Iodine Intake Requirements

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Iodine is an essential nutrient that your body requires for the synthesis of thyroid hormone. Thyroid hormone is responsible for the regulation of your metabolism, or the rate at which your body uses and produces energy. Most Americans can easily get enough iodine through a healthy diet alone.

Recommended Dietary Allowance

The recommended dietary allowance, RDA, for iodine is established by the Food and Nutrition Board and is the average daily intake necessary to sustain the nutritional needs of healthy persons. For healthy adult males and females over the age of 18, the RDA for iodine is 150 micrograms, or mcg, a day. Pregnant and lactating women should consume 220 and 290 mcg a day, respectively. Needs for children vary according to age but range from 90 to 150 mcg a day.

Tolerable Upper Limit

The tolerable upper intake level, or UL, for iodine is the maximum quantity of iodine you can consume in one day without the risk of unwanted side effects. For most healthy individuals, exceeding the UL is not common. For adult males and females, the UL is 1,100 mcg a day. Signs of toxicity from excessive iodine intake may include fever, weak pulses, vomiting, nausea, diarrhea, abdominal pain, burning sensation of the throat or stomach, and coma. Sustained high intakes of iodine may lead to a condition known as hyperthyroidism, in which the level of thyroid hormone in your body is elevated.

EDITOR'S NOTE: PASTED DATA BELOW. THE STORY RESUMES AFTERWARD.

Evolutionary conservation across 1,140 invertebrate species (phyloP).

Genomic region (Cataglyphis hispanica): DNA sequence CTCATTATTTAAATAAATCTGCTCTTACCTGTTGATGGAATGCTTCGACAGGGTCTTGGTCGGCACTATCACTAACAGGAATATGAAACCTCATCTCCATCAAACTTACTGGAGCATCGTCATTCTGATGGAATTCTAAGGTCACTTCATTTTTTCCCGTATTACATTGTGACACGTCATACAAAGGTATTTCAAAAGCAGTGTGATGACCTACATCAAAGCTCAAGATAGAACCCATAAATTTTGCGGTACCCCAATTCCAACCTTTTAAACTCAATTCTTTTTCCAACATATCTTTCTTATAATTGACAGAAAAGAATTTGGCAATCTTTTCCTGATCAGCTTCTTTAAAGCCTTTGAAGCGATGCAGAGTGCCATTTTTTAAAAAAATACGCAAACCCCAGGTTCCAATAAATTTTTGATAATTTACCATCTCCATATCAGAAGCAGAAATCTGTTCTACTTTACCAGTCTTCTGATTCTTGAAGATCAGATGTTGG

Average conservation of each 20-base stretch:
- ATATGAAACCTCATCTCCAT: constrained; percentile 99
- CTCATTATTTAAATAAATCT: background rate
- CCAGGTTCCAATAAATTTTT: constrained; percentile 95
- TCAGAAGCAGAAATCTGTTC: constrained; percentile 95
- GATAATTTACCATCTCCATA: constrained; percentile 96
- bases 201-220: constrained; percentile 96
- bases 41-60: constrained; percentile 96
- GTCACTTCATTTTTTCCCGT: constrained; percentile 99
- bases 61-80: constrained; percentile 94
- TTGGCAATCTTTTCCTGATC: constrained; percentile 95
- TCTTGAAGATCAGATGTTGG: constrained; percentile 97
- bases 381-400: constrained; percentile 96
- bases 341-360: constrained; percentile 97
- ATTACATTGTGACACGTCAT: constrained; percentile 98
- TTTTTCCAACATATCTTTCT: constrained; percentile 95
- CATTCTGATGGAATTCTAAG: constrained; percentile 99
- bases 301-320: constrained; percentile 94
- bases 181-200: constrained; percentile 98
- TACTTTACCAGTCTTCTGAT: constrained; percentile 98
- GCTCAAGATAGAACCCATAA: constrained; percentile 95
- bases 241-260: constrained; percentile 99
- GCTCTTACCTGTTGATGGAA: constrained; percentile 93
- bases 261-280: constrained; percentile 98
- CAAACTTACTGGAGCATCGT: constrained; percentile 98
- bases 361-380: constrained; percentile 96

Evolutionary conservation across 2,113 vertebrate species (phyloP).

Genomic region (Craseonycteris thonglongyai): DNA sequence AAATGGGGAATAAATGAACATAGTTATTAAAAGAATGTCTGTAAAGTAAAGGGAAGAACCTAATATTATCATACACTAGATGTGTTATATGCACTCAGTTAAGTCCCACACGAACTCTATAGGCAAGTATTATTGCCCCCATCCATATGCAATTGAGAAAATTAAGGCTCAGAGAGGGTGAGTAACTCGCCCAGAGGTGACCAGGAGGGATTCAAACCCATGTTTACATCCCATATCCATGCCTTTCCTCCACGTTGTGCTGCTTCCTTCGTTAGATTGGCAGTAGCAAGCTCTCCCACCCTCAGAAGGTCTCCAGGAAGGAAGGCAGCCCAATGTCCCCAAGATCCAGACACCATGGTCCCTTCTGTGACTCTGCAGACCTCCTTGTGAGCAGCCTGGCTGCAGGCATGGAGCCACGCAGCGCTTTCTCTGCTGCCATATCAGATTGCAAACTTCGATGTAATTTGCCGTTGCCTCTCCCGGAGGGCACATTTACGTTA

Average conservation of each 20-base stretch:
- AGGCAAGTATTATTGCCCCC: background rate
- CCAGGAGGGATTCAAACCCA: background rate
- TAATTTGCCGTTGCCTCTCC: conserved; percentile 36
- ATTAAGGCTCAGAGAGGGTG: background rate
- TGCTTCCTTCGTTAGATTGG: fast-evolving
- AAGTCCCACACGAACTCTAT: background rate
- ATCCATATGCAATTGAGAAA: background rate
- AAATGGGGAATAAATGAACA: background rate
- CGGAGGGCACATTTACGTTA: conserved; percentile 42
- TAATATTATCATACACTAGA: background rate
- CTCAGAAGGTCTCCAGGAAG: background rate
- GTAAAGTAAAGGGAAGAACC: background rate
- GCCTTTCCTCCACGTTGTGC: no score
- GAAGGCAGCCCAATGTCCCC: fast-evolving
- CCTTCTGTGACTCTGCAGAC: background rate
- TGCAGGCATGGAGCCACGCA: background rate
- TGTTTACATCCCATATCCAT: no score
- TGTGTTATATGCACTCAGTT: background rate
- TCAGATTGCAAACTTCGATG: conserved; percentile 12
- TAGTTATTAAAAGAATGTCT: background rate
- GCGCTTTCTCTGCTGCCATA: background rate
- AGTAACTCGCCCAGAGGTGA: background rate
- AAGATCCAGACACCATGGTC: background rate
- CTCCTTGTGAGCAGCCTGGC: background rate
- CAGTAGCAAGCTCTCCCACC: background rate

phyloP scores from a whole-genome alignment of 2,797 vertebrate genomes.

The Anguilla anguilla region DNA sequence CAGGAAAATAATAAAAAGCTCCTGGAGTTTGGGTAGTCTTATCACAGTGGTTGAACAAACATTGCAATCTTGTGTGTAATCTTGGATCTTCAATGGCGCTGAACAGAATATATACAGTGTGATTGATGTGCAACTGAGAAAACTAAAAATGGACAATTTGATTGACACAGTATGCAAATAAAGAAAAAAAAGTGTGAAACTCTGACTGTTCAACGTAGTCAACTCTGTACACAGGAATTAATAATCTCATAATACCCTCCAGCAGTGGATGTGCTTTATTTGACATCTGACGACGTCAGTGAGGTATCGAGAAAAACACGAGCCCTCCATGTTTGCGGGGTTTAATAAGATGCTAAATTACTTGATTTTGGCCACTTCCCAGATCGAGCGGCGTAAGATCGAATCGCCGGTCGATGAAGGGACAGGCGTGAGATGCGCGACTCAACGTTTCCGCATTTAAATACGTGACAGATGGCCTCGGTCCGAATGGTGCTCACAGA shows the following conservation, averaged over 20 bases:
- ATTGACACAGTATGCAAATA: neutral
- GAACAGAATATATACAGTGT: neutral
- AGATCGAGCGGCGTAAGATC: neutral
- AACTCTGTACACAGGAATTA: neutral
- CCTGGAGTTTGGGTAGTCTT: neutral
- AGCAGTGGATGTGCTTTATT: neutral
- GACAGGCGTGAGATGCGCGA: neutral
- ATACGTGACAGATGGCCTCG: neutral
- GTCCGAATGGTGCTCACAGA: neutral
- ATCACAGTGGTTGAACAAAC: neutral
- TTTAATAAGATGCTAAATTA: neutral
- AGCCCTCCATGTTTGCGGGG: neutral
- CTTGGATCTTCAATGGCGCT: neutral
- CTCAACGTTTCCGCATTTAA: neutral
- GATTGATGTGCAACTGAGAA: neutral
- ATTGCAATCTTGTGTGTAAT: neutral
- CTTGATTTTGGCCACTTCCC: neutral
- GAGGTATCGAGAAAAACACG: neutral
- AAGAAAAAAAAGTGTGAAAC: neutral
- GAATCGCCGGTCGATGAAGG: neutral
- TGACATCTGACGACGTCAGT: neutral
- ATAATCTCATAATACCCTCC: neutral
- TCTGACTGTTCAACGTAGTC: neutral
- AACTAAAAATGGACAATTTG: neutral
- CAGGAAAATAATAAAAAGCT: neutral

Dietary Sources

Iodine is present in a number of foods. Seaweed is one of the richest sources of iodine, with 1 g providing 11 percent to 1,989 percent of your RDA. Cod is another excellent source, which provides 66 percent of your RDA per serving. Other good sources include dairy products, iodized salt, fish sticks, shrimp, bread, milk and fruit cocktail.

Expert Insight

Iodine deficiency can sometimes lead to a reduced level of thyroid hormone in your body, a condition known as hypothyroidism. However, iodine deficiency is an uncommon cause of hypothyroidism in the United States, especially since the introduction of iodized salt in the 1920s has drastically reduced the rates of iodine deficiency. Today, the Americas have the lowest rate of iodine deficiency in the world, with an estimated 10.1 percent of schoolage children deficient, according to a 2003 survey conducted by the World Health Organization. For this reason, Dr. Todd B. Nippoldt of the Mayo Clinic recommends avoiding iodine supplements if you have hypothyroidism.